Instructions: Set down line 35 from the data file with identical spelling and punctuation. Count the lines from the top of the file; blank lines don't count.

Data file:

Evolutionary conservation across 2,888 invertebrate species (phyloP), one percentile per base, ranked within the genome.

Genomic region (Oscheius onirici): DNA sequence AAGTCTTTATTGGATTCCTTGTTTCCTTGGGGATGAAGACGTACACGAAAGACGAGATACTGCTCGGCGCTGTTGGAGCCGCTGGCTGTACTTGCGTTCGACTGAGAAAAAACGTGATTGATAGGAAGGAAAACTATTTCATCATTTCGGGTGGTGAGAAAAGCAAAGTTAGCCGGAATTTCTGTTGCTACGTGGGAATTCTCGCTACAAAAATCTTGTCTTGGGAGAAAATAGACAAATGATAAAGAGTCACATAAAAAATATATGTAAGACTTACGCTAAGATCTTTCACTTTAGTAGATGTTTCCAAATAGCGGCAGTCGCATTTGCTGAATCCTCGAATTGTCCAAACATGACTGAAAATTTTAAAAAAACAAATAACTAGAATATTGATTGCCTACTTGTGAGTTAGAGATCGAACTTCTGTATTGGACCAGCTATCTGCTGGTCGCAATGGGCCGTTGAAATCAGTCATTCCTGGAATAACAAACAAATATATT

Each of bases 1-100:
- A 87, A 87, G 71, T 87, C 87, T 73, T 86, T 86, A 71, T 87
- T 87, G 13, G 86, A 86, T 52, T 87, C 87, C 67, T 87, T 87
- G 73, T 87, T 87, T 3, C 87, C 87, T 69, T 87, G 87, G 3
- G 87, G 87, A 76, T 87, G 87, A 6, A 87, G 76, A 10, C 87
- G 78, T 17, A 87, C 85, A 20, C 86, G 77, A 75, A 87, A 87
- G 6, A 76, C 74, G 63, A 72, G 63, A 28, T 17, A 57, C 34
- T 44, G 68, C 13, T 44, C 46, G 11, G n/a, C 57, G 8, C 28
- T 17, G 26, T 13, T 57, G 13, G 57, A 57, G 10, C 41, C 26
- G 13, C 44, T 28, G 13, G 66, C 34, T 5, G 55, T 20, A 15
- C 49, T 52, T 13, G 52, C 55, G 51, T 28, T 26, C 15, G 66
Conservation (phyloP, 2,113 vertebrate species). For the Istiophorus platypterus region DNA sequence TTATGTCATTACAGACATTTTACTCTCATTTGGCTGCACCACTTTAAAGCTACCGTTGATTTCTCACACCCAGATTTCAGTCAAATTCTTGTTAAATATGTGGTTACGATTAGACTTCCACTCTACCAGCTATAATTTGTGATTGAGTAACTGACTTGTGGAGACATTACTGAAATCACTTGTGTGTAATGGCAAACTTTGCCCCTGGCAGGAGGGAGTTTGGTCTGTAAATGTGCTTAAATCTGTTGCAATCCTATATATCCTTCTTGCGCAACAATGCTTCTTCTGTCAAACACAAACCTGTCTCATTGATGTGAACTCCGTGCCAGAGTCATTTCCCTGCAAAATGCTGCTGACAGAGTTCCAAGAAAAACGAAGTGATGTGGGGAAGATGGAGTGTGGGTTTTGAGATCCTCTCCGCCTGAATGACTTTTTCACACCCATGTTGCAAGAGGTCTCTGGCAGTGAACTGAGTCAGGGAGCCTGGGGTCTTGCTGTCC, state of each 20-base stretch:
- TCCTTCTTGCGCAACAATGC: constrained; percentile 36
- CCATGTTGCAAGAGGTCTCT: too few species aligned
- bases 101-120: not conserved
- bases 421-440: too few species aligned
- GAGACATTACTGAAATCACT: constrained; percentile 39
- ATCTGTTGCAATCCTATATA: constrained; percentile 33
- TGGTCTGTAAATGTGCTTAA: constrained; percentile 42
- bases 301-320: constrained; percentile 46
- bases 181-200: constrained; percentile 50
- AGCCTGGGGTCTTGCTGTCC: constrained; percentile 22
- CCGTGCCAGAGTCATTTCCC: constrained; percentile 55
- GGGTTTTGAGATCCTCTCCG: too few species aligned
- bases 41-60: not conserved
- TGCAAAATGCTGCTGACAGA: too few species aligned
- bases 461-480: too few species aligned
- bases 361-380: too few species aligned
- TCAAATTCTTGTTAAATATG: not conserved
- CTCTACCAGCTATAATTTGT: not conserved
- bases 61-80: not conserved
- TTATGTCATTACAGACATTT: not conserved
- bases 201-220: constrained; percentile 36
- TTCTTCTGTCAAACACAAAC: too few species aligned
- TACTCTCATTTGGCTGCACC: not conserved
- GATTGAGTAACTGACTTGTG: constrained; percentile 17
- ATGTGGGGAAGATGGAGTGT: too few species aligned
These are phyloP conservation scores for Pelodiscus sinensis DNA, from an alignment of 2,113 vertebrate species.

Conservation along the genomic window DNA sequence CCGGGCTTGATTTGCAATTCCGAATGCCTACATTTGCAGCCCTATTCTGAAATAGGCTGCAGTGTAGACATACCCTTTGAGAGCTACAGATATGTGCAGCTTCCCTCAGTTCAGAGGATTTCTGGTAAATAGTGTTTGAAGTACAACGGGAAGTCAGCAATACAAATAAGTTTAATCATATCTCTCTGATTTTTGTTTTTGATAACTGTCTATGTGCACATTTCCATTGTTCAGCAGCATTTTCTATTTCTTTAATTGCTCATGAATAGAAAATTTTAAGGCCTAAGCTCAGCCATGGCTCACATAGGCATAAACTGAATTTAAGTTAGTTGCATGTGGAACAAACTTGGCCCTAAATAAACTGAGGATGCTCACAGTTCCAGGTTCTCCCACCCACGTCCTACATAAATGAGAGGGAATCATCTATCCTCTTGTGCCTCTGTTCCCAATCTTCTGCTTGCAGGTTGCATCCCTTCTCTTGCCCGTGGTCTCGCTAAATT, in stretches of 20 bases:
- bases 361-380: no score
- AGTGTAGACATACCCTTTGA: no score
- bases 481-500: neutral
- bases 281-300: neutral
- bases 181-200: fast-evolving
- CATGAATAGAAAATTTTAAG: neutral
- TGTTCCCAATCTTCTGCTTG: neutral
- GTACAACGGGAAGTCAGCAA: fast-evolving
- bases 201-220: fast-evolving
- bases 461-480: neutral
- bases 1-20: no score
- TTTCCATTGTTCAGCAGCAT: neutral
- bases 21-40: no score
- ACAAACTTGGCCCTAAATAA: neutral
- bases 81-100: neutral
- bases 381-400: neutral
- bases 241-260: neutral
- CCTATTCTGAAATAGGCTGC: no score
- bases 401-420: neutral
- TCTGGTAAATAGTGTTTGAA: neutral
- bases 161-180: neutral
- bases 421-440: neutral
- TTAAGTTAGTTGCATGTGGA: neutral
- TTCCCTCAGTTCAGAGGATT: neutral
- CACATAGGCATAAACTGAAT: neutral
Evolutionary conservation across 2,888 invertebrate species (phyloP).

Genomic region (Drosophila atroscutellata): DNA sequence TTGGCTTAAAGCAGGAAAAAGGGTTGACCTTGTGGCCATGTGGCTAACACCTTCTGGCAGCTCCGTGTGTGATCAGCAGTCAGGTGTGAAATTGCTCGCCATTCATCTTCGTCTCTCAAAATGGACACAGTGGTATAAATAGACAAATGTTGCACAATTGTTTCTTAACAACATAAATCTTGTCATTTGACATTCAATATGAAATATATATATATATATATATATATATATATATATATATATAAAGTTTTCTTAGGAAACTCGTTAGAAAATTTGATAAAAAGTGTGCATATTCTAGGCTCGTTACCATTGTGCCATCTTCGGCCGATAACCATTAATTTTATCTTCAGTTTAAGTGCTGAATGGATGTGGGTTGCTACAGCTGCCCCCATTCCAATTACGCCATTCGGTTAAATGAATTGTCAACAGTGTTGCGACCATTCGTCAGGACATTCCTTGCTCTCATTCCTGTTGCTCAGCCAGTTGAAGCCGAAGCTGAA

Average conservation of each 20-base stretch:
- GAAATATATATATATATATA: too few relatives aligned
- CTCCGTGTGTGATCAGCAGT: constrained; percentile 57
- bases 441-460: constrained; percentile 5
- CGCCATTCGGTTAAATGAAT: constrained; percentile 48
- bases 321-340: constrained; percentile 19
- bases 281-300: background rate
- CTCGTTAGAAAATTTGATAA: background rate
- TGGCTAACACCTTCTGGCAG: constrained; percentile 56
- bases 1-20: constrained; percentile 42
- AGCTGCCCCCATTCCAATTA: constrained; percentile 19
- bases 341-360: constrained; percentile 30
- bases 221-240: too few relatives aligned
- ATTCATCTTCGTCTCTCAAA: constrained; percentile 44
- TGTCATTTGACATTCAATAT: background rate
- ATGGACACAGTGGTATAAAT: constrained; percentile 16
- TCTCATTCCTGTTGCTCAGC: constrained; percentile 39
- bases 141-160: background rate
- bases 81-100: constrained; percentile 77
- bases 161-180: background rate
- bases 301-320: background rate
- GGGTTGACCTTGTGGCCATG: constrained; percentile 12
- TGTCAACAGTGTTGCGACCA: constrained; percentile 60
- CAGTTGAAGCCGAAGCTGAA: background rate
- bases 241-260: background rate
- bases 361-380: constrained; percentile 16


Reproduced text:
- bases 201-220: constrained; percentile 36